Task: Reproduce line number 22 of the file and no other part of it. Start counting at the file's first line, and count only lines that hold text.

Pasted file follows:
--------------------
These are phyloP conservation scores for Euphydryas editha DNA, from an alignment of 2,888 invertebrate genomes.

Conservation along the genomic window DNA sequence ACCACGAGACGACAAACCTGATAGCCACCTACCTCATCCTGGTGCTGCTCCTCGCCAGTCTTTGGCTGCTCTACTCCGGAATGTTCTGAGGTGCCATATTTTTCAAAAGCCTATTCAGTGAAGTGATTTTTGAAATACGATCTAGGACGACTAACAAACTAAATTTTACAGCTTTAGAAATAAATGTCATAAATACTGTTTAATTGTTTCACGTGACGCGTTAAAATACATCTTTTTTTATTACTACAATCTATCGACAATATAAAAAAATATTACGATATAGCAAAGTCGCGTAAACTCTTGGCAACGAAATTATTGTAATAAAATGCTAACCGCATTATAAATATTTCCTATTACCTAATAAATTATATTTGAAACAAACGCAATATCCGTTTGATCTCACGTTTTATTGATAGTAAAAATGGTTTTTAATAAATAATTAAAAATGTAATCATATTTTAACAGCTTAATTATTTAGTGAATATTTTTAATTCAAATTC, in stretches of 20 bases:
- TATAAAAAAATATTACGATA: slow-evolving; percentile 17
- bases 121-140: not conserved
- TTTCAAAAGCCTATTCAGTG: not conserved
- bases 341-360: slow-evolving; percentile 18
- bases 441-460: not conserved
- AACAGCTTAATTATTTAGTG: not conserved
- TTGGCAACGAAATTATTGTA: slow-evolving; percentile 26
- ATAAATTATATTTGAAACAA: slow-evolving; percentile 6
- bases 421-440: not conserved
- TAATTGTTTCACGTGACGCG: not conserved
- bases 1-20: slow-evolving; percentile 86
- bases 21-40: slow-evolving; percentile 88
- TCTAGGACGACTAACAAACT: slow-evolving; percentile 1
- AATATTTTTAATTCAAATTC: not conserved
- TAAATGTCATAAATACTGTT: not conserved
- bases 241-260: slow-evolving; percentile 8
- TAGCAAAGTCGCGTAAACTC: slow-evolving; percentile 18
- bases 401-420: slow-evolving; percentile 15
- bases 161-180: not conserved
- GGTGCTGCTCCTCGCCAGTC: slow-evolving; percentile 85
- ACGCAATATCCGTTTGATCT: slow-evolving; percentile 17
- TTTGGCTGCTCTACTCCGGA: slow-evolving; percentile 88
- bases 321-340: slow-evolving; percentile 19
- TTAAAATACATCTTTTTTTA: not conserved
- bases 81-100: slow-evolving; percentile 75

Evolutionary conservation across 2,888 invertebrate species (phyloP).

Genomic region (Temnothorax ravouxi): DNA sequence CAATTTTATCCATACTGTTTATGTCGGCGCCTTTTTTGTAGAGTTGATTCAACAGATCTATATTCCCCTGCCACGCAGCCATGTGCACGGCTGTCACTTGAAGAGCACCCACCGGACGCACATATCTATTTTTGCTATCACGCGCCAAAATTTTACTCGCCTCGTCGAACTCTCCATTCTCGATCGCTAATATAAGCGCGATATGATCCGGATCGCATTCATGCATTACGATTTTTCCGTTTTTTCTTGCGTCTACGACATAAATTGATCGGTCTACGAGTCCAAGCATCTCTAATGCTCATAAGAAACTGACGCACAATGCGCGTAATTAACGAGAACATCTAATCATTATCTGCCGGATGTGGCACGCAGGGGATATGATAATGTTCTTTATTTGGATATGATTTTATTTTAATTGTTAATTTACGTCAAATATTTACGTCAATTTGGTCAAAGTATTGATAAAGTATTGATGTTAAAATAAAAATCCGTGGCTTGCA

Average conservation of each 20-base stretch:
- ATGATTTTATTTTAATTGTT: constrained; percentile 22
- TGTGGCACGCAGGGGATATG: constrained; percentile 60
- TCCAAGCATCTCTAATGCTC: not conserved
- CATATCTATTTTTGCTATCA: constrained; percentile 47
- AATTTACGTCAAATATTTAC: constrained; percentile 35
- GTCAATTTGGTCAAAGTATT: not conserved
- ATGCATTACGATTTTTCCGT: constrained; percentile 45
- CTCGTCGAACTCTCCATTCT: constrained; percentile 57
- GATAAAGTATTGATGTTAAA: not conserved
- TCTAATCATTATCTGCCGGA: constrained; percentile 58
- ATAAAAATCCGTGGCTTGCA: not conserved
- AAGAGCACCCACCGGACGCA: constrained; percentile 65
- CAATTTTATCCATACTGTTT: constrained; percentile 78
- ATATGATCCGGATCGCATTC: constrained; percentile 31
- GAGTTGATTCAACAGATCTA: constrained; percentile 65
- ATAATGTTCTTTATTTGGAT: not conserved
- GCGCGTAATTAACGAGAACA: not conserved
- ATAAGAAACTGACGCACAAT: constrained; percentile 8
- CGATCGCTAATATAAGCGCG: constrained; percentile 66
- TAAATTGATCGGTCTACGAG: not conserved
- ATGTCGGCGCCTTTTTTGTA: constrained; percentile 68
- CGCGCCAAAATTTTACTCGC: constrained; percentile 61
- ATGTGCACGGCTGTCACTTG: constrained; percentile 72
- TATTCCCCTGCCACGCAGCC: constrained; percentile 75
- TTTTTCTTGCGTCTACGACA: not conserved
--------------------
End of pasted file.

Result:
- GGTGCTGCTCCTCGCCAGTC: slow-evolving; percentile 85